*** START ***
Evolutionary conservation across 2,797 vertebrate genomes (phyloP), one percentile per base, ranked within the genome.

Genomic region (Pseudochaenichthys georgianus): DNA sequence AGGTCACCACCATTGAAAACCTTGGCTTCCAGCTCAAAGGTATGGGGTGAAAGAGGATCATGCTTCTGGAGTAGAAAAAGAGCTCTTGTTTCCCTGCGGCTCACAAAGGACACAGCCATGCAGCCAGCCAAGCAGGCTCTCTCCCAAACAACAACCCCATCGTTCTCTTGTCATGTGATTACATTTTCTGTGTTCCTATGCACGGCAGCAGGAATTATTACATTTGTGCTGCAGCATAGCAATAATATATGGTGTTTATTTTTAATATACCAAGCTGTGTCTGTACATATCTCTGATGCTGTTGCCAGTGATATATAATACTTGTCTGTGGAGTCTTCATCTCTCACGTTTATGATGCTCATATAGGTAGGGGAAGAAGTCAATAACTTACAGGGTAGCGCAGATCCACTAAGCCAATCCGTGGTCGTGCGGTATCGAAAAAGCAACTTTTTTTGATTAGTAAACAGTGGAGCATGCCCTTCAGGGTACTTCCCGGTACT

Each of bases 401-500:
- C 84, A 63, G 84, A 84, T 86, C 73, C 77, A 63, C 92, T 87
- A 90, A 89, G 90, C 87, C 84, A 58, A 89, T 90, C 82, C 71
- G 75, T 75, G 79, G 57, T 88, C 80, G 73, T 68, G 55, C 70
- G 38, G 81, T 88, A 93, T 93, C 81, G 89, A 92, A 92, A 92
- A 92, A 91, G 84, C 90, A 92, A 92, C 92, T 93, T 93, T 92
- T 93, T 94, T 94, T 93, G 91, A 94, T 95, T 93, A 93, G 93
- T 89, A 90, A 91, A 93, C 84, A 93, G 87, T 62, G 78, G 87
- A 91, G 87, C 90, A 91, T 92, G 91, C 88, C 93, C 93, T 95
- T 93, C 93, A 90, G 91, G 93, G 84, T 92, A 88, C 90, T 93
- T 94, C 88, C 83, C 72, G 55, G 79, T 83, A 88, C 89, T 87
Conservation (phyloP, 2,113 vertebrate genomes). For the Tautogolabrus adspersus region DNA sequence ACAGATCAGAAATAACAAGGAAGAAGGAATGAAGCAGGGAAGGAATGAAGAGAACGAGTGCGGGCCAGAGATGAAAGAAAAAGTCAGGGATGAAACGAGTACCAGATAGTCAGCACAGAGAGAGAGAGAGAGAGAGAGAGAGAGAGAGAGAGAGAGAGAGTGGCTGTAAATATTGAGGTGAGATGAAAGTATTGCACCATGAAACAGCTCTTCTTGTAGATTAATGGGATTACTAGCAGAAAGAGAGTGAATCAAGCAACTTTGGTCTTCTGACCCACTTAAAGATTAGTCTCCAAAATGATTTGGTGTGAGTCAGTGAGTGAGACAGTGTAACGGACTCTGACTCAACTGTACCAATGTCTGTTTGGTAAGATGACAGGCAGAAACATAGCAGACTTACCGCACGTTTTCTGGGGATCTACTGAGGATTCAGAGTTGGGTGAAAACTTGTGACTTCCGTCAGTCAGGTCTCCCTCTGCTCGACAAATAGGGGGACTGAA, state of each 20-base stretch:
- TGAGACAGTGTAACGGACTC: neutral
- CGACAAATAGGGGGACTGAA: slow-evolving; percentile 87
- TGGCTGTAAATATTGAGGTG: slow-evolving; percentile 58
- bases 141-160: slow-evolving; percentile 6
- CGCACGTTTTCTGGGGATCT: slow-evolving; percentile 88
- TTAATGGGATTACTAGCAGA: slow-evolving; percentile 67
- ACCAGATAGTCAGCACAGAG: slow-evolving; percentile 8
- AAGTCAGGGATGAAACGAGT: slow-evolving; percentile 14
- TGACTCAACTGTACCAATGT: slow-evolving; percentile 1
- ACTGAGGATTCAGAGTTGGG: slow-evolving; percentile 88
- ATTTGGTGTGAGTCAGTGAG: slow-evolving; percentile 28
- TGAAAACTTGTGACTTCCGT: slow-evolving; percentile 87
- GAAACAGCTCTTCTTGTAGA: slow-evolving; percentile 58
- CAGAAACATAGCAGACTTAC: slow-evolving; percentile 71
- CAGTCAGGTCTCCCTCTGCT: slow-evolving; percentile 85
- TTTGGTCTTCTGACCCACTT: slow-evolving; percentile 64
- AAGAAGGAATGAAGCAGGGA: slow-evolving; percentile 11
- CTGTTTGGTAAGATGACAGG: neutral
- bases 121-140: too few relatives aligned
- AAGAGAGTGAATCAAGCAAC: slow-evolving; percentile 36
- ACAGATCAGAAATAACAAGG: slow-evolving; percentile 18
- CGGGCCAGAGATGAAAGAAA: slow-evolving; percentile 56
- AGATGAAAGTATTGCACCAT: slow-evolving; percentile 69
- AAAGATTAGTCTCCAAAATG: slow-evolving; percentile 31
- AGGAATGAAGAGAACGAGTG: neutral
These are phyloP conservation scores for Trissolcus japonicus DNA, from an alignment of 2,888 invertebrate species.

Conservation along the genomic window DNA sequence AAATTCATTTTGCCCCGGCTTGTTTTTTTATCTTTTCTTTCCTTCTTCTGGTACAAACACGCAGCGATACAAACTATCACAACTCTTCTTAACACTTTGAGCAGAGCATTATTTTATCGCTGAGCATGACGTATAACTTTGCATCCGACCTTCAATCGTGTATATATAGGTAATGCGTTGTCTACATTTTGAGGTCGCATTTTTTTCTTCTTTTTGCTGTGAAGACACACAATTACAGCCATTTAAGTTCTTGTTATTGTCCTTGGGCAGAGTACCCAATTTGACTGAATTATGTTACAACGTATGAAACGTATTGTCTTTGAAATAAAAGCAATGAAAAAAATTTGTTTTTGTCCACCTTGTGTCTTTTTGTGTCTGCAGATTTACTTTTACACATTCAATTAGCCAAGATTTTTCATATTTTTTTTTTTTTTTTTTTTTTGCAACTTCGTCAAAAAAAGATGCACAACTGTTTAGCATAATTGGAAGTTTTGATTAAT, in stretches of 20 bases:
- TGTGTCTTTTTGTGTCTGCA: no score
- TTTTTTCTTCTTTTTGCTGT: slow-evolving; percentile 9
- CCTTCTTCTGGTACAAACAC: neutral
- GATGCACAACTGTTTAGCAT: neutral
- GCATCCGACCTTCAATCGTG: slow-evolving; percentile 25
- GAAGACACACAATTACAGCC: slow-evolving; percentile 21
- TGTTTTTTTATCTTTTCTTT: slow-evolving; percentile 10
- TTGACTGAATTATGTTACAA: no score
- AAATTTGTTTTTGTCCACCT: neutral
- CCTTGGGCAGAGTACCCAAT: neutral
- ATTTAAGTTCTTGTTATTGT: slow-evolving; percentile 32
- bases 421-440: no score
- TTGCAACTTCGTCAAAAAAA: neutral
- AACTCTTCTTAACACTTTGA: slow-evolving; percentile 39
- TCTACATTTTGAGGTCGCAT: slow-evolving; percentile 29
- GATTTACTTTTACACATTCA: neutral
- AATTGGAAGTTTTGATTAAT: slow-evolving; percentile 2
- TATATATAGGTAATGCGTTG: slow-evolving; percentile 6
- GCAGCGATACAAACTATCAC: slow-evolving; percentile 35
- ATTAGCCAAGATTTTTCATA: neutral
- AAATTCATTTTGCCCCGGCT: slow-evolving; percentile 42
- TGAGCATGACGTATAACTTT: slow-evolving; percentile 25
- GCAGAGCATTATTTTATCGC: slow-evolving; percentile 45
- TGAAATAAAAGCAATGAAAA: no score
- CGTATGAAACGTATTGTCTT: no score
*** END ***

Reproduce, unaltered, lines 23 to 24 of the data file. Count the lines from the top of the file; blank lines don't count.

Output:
- TGACTCAACTGTACCAATGT: slow-evolving; percentile 1
- ACTGAGGATTCAGAGTTGGG: slow-evolving; percentile 88